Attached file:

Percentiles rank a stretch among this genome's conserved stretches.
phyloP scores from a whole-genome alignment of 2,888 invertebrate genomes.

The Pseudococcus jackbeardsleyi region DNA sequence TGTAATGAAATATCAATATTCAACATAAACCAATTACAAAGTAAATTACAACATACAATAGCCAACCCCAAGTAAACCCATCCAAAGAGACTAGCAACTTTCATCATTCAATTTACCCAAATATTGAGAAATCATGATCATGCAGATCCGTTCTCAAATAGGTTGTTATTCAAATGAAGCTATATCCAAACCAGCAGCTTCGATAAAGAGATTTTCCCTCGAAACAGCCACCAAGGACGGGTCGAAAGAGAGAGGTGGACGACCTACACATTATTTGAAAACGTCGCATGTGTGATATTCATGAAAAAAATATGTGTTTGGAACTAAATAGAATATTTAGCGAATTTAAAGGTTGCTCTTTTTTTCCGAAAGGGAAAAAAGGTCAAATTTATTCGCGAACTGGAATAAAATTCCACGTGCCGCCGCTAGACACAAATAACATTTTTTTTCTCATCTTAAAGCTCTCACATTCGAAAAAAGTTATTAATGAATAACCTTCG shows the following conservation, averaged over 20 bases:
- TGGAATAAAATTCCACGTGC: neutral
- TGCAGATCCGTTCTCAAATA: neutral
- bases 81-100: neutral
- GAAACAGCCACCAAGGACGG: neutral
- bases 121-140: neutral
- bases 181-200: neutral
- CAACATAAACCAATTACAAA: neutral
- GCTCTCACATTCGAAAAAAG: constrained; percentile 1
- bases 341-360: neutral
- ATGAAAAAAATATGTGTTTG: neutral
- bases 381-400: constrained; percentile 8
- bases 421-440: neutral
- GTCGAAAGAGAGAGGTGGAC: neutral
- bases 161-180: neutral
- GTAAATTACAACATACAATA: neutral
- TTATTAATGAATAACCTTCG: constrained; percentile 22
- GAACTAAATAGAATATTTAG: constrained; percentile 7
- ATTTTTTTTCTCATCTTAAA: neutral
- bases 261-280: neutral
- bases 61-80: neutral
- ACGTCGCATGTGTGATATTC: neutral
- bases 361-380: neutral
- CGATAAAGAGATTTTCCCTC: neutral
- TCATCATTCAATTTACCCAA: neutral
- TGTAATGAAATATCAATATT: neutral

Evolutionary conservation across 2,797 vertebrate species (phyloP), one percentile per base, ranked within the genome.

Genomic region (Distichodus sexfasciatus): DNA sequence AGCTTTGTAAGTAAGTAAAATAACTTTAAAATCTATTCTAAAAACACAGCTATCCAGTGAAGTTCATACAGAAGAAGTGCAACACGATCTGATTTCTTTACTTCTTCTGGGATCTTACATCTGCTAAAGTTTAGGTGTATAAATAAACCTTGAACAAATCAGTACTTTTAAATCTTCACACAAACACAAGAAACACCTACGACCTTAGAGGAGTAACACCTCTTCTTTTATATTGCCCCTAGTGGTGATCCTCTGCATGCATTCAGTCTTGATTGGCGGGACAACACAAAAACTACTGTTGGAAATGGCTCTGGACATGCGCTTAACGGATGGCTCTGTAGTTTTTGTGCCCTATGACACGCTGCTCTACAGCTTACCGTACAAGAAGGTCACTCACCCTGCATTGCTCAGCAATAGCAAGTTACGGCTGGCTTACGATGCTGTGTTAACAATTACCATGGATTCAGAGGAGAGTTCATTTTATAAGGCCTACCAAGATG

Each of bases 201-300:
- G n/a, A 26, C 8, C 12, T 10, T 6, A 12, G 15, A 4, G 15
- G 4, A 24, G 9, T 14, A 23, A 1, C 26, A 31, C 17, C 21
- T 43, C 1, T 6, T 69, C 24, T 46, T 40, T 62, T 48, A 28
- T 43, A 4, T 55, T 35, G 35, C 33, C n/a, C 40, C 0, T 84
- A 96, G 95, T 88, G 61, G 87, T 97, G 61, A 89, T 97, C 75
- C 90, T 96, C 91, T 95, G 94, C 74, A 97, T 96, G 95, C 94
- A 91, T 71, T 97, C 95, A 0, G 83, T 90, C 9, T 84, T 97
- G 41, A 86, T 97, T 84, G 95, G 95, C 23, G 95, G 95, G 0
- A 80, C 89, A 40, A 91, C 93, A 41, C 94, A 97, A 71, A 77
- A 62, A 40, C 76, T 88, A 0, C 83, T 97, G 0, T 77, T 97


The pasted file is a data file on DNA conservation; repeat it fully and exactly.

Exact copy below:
Percentiles rank a stretch among this genome's conserved stretches.
phyloP scores from a whole-genome alignment of 2,888 invertebrate genomes.

The Pseudococcus jackbeardsleyi region DNA sequence TGTAATGAAATATCAATATTCAACATAAACCAATTACAAAGTAAATTACAACATACAATAGCCAACCCCAAGTAAACCCATCCAAAGAGACTAGCAACTTTCATCATTCAATTTACCCAAATATTGAGAAATCATGATCATGCAGATCCGTTCTCAAATAGGTTGTTATTCAAATGAAGCTATATCCAAACCAGCAGCTTCGATAAAGAGATTTTCCCTCGAAACAGCCACCAAGGACGGGTCGAAAGAGAGAGGTGGACGACCTACACATTATTTGAAAACGTCGCATGTGTGATATTCATGAAAAAAATATGTGTTTGGAACTAAATAGAATATTTAGCGAATTTAAAGGTTGCTCTTTTTTTCCGAAAGGGAAAAAAGGTCAAATTTATTCGCGAACTGGAATAAAATTCCACGTGCCGCCGCTAGACACAAATAACATTTTTTTTCTCATCTTAAAGCTCTCACATTCGAAAAAAGTTATTAATGAATAACCTTCG shows the following conservation, averaged over 20 bases:
- TGGAATAAAATTCCACGTGC: neutral
- TGCAGATCCGTTCTCAAATA: neutral
- bases 81-100: neutral
- GAAACAGCCACCAAGGACGG: neutral
- bases 121-140: neutral
- bases 181-200: neutral
- CAACATAAACCAATTACAAA: neutral
- GCTCTCACATTCGAAAAAAG: constrained; percentile 1
- bases 341-360: neutral
- ATGAAAAAAATATGTGTTTG: neutral
- bases 381-400: constrained; percentile 8
- bases 421-440: neutral
- GTCGAAAGAGAGAGGTGGAC: neutral
- bases 161-180: neutral
- GTAAATTACAACATACAATA: neutral
- TTATTAATGAATAACCTTCG: constrained; percentile 22
- GAACTAAATAGAATATTTAG: constrained; percentile 7
- ATTTTTTTTCTCATCTTAAA: neutral
- bases 261-280: neutral
- bases 61-80: neutral
- ACGTCGCATGTGTGATATTC: neutral
- bases 361-380: neutral
- CGATAAAGAGATTTTCCCTC: neutral
- TCATCATTCAATTTACCCAA: neutral
- TGTAATGAAATATCAATATT: neutral

Evolutionary conservation across 2,797 vertebrate species (phyloP), one percentile per base, ranked within the genome.

Genomic region (Distichodus sexfasciatus): DNA sequence AGCTTTGTAAGTAAGTAAAATAACTTTAAAATCTATTCTAAAAACACAGCTATCCAGTGAAGTTCATACAGAAGAAGTGCAACACGATCTGATTTCTTTACTTCTTCTGGGATCTTACATCTGCTAAAGTTTAGGTGTATAAATAAACCTTGAACAAATCAGTACTTTTAAATCTTCACACAAACACAAGAAACACCTACGACCTTAGAGGAGTAACACCTCTTCTTTTATATTGCCCCTAGTGGTGATCCTCTGCATGCATTCAGTCTTGATTGGCGGGACAACACAAAAACTACTGTTGGAAATGGCTCTGGACATGCGCTTAACGGATGGCTCTGTAGTTTTTGTGCCCTATGACACGCTGCTCTACAGCTTACCGTACAAGAAGGTCACTCACCCTGCATTGCTCAGCAATAGCAAGTTACGGCTGGCTTACGATGCTGTGTTAACAATTACCATGGATTCAGAGGAGAGTTCATTTTATAAGGCCTACCAAGATG

Each of bases 201-300:
- G n/a, A 26, C 8, C 12, T 10, T 6, A 12, G 15, A 4, G 15
- G 4, A 24, G 9, T 14, A 23, A 1, C 26, A 31, C 17, C 21
- T 43, C 1, T 6, T 69, C 24, T 46, T 40, T 62, T 48, A 28
- T 43, A 4, T 55, T 35, G 35, C 33, C n/a, C 40, C 0, T 84
- A 96, G 95, T 88, G 61, G 87, T 97, G 61, A 89, T 97, C 75
- C 90, T 96, C 91, T 95, G 94, C 74, A 97, T 96, G 95, C 94
- A 91, T 71, T 97, C 95, A 0, G 83, T 90, C 9, T 84, T 97
- G 41, A 86, T 97, T 84, G 95, G 95, C 23, G 95, G 95, G 0
- A 80, C 89, A 40, A 91, C 93, A 41, C 94, A 97, A 71, A 77
- A 62, A 40, C 76, T 88, A 0, C 83, T 97, G 0, T 77, T 97